Managing Workplace Anxiety

There’s no denying work can be stressful. For those of us who suffer from an anxiety disorder, each day can be a struggle to get out of bed, get dressed, and get to work on time. Those who are unsure of their talents and abilities may voluntarily miss out on opportunities that would put them ahead in their companies because they don’t know if they’d be able to fulfill the needs of the position. Public speaking and traveling can be difficult for most people to adjust to, but missing opportunities willingly can also exacerbate symptoms of anxiety disorders.

In order to mitigate the symptoms of anxiety disorders and manage anxiety in the workplace, it’s a good idea to be proactive every day so you can live a happy and healthy work life. It’s also important to realize that feeling anxious is a perfectly normal response to stress, but if it becomes overwhelming, that’s when you need to actively take steps to make positive changes for your overall wellbeing.

 

Be Self-Aware

Being self-aware means checking in on your own physical and emotional responses when feelings of anxiety arise. Be mindful of what exactly is causing your stress and try to see how you can make changes. Are you overwhelmed by unrealistic deadlines? Do you dread everyday responsibilities? Figure out whether or not you need to reorganize or if you’re procrastinating on projects. Don’t try and disregard your feelings because they won’t go away, in fact, they’ll probably intensify. Instead, try to pinpoint exactly what is causing the excessive stress.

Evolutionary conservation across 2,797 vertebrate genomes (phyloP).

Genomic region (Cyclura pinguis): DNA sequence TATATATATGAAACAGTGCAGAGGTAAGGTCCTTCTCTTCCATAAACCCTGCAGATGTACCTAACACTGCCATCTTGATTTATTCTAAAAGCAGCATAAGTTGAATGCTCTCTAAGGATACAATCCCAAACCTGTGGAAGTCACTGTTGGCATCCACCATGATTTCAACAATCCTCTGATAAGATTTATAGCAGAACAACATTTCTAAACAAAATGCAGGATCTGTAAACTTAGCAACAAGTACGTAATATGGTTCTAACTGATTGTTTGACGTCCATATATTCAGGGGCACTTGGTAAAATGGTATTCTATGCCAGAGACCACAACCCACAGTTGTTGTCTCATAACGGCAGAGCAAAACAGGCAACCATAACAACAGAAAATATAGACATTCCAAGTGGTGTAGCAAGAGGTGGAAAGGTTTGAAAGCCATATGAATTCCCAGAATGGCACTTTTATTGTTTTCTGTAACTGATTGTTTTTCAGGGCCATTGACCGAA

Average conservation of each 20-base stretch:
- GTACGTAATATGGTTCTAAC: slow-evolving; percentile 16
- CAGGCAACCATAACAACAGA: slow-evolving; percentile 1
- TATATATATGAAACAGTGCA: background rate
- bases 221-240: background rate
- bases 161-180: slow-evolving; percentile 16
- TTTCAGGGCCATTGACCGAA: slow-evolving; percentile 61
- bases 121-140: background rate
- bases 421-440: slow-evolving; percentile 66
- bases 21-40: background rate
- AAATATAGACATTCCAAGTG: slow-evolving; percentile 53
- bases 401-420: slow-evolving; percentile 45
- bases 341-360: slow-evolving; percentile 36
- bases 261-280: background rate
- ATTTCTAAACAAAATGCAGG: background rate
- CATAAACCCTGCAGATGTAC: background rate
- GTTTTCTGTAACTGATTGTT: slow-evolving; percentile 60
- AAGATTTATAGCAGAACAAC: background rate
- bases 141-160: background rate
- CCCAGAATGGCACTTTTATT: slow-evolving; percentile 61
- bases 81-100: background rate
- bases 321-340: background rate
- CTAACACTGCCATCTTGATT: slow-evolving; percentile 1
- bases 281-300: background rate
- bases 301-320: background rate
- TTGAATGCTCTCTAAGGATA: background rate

Make time for yourself

When our plates are full and we feel like we have no time for ourselves, that’s when we especially need to carve out our day and make extra time. When we’re feeling anxious and overwhelmed, we’re less likely to exercise, but our bodies need it most at that time. Try hard to care for your mind and body by eating the right foods, getting enough sleep each night, and squeezing in some workout time.

 

Reach out to friends and family

Loved ones can be a source of guidance, wisdom, and support. More than likely, you have someone in your circle who is experiencing feelings of anxiety and a loss of control. If not, someone is going to have gone through it at some point in their past. Even if you don’t want to discuss this with friends and family, just knowing they are there for you can be a positive re-enforcement.

 

Seek help from a professional

There is no shame in asking for help if you aren’t managing your anxiety alone. If you’re struggling with an anxiety disorder and don’t feel like you’re getting anywhere, it’s best to seek out help in order to manage it effectively. A clinical psychologist will help you figure out not only where your stress is coming from, but how to deal with it so you can live a life that is not controlled by anxiety, but by yourself.

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